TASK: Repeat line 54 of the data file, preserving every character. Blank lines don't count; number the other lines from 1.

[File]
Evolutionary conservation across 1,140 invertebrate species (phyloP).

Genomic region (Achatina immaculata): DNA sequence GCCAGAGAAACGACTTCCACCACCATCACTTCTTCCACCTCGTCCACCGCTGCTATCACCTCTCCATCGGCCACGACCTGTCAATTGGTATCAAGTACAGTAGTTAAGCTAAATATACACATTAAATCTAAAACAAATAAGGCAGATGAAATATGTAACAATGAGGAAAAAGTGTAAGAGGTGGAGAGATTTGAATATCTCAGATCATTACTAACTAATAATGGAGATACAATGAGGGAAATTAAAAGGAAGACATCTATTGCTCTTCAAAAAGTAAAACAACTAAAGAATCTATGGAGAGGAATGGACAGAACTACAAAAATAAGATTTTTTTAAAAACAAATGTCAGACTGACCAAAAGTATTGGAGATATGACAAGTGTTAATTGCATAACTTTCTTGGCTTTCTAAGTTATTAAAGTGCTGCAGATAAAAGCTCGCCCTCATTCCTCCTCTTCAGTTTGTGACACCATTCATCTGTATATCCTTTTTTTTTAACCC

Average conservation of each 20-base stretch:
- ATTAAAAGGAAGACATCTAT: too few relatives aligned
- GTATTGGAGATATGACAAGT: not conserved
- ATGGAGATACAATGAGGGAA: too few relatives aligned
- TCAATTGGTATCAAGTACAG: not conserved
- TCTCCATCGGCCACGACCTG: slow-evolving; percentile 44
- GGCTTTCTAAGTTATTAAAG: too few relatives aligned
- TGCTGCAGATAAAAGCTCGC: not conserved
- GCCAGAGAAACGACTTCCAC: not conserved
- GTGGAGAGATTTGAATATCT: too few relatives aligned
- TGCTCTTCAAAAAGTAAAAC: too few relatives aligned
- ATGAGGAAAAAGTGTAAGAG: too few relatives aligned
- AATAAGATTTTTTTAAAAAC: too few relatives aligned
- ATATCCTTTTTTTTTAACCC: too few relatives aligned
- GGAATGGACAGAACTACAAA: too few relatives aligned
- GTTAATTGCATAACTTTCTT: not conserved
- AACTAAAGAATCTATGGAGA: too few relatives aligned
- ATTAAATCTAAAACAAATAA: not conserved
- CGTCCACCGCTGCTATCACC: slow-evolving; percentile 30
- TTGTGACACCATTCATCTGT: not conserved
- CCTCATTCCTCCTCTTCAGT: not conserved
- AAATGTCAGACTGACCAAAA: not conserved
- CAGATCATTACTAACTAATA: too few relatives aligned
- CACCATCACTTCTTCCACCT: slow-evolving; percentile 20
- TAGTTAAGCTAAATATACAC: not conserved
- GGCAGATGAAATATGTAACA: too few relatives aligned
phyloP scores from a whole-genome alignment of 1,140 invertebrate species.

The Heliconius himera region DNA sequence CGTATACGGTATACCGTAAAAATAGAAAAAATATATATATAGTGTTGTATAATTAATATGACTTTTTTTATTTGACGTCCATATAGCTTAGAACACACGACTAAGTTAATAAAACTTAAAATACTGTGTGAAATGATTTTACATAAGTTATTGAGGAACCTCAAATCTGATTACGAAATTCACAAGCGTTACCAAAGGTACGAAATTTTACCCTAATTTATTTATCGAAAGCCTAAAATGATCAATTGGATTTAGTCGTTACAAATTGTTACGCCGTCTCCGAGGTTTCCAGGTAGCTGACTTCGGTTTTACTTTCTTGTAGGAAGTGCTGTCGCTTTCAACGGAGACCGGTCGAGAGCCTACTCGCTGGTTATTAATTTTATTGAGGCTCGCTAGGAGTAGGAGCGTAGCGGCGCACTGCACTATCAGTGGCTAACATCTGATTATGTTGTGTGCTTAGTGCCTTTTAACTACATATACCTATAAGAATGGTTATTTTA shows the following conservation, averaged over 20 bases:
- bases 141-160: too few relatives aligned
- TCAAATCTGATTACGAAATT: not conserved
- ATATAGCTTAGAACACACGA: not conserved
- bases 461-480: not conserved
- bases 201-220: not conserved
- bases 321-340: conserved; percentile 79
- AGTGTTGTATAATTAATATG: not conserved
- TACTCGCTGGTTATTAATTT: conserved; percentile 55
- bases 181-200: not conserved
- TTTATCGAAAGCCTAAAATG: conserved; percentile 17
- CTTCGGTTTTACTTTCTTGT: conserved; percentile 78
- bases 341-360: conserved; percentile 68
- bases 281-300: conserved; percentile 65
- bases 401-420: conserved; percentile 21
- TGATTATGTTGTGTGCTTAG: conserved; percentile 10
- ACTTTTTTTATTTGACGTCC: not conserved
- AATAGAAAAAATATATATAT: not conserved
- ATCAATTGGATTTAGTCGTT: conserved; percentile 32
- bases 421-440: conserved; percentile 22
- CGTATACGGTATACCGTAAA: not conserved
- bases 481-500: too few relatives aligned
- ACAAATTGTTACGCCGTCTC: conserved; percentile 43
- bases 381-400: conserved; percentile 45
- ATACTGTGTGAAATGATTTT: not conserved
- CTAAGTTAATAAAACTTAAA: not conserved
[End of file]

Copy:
- ATACTGTGTGAAATGATTTT: not conserved